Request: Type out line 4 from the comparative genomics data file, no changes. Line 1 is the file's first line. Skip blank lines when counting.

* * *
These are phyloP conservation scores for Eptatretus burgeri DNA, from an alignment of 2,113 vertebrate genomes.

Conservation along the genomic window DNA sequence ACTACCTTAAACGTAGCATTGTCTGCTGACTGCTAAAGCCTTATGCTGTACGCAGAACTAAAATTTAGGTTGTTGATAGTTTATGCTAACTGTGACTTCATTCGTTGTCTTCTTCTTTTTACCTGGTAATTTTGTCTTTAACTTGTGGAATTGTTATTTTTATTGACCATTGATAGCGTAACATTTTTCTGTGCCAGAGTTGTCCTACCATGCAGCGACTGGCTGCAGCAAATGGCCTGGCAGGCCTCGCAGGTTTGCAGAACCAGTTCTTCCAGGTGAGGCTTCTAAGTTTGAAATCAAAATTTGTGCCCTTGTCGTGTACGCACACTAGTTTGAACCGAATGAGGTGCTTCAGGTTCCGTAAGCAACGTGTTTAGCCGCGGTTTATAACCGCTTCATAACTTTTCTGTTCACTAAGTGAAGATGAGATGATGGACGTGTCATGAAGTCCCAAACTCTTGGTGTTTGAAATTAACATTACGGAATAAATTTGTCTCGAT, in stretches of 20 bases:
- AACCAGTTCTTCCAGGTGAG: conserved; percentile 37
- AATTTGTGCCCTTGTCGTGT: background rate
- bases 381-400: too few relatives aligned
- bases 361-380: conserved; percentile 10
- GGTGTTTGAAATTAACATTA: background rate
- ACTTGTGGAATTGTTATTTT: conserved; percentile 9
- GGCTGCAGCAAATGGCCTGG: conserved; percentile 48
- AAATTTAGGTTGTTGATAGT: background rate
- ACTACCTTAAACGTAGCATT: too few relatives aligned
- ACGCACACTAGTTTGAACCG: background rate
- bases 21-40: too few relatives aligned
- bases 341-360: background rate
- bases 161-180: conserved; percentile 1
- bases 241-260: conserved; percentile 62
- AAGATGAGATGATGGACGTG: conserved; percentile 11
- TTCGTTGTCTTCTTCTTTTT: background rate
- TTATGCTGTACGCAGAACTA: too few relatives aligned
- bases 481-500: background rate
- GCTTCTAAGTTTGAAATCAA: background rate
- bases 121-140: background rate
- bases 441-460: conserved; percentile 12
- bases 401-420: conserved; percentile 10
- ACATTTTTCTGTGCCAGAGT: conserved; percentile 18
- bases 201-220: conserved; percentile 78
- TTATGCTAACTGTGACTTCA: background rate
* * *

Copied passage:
- AATTTGTGCCCTTGTCGTGT: background rate